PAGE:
coarse threads diagramCoarse threads – what, when and how

Coarse threads are used in the Devon laces to add definition to the design. Although performing a similar function to a gimp in other laces, the technique is different as it forms part of the braid or block of stitching.
It is a useful technique which can be adapted for use in indeterminate laces, for example the metallic thread used in the leaves for the current lace challenge. The thickness of the coarse thread depends on the main thread in use, but it must always be thick enough (and where applicable bright enough) to define the design.
The following instructions show the Honiton method of starting at a point and how to lay in the coarse thread.
Note: A Honiton braid has an edge (footside) on both sides.
Place the first pair round the pin, take the second pair and hang round the pin laying the left hand bobbin to the left, and the right hand bobbin between those already on the pillow. The third and fourth pairs are placed in the same manner, as shown in the diagram. The remaining two pairs are laid to the right and centre of those already on the pillow. This method of hanging the bobbins ensures that they are all interlinked once the work is taken off of the pillow.
Twist all pairs twice slide the coarse thread under the downrights (passives) and lay it to the back of the pillow (over the edge pairs).
Take the two left hand pairs and work a whole (cloth) stitch and twist both pairs three times, right over left. Leaving the left hand pair take the right hand pair through the three pairs to its right (whole/cloth stitch) and twist 3 times, place a pin under this pair and into the highest available hole on the right. Gently tension all the threads as they will slip around a little at this point. Next work a whole stitch and three twists with the final pair.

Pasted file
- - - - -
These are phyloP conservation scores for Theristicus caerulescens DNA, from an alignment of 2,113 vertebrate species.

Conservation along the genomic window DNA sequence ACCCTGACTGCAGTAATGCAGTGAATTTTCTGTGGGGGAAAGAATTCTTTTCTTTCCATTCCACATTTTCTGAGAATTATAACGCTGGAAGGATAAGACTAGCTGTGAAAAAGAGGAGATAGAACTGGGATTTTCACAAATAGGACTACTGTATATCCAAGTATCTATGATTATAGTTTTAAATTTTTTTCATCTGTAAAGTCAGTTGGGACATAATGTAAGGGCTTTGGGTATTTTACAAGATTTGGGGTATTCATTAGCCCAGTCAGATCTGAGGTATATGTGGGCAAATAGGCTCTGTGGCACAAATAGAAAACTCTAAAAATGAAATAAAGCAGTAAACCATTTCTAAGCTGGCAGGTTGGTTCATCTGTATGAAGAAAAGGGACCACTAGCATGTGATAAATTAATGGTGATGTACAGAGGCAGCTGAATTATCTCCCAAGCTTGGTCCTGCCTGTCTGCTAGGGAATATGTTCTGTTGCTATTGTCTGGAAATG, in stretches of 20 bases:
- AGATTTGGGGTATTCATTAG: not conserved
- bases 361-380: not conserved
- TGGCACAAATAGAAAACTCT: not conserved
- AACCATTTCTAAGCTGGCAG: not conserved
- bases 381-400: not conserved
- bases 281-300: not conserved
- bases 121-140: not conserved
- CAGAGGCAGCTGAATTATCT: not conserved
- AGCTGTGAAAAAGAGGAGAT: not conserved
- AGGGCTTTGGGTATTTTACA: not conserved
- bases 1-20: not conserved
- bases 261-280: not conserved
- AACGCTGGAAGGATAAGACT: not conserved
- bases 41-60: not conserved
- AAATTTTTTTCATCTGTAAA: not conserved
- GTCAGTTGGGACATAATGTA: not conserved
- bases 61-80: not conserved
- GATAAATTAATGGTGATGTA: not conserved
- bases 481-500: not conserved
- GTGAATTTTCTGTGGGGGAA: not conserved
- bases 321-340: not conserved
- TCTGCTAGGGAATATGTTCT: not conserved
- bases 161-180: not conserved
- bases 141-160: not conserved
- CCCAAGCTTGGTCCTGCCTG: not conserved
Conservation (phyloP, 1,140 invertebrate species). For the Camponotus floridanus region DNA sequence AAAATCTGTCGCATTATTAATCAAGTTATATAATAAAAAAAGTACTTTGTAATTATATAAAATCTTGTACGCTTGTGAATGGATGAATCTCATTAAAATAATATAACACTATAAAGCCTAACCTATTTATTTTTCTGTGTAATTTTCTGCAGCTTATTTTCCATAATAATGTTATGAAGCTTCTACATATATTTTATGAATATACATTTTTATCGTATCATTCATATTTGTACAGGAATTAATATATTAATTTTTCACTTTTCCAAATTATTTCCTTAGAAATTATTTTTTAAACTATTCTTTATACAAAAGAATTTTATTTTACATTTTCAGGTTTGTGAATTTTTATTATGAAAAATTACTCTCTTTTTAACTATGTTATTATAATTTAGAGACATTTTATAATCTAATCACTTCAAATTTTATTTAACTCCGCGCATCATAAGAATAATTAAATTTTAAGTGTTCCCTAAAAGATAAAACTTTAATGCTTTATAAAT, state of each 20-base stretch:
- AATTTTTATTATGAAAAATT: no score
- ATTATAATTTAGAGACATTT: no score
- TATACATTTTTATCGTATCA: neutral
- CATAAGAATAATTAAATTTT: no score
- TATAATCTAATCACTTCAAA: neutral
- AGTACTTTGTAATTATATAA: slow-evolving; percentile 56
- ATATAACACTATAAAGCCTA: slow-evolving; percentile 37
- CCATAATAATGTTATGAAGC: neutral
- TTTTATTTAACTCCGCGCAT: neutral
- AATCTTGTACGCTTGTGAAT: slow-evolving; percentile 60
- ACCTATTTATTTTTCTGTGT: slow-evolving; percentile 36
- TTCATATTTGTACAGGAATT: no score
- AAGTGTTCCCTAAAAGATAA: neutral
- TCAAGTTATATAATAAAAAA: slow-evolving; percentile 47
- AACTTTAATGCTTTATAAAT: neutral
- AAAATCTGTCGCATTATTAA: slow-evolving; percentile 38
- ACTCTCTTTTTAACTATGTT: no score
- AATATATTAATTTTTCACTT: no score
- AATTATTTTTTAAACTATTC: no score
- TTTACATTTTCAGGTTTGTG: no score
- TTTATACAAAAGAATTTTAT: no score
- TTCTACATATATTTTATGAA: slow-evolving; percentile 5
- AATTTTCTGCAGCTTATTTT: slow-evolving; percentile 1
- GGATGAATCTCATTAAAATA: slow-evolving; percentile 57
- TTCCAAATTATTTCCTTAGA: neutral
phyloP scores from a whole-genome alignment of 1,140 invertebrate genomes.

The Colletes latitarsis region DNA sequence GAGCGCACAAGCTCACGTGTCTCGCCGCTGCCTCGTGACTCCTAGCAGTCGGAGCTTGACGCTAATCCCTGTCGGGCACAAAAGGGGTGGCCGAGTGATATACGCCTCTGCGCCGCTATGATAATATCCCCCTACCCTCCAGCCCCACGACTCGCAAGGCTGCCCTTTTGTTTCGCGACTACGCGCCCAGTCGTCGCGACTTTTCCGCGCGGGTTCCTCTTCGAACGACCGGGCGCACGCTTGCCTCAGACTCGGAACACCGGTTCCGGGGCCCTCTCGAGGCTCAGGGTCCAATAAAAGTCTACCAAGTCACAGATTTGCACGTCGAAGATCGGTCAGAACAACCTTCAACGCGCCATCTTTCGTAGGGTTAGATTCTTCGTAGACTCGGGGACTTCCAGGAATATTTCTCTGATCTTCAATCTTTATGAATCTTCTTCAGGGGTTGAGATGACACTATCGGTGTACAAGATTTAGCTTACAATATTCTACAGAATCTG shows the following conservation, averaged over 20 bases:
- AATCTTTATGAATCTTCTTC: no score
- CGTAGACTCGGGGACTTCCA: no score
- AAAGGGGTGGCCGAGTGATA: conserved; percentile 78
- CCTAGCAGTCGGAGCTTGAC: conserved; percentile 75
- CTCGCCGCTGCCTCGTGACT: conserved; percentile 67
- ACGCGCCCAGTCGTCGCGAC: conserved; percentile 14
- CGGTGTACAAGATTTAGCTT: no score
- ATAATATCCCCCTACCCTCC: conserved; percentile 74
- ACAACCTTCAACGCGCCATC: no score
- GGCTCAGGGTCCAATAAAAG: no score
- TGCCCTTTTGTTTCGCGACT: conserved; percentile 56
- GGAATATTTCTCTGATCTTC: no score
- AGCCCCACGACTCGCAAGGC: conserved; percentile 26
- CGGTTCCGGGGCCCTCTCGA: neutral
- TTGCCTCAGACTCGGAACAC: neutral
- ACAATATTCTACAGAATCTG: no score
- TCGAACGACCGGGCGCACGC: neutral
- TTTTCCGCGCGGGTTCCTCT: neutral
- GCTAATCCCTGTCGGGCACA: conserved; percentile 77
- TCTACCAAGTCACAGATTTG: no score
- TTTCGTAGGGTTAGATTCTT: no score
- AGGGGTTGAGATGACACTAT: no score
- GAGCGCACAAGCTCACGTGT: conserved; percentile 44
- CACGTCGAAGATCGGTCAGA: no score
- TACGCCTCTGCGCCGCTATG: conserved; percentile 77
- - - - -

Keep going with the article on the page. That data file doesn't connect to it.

Bring the coarse threads forward to lie outside of the downrights (passives) but inside the pin you have just put in. Looking at your lace from left to right you should have
1 edge pair
1 coarse thread
3 pairs of downrights (passives)
1 coarse thread
2 edge pairs
From here onward each coarse thread is paired with its neighbour, so effectively you will have 4 pairs of downrights (passives). Continue to work your lace in either whole (cloth) or half stitch, remembering that an edge stitch is made on each side and that the first and last stitch of each row must always be in whole stitch to keep the coarse threads in place. 
Jane Wright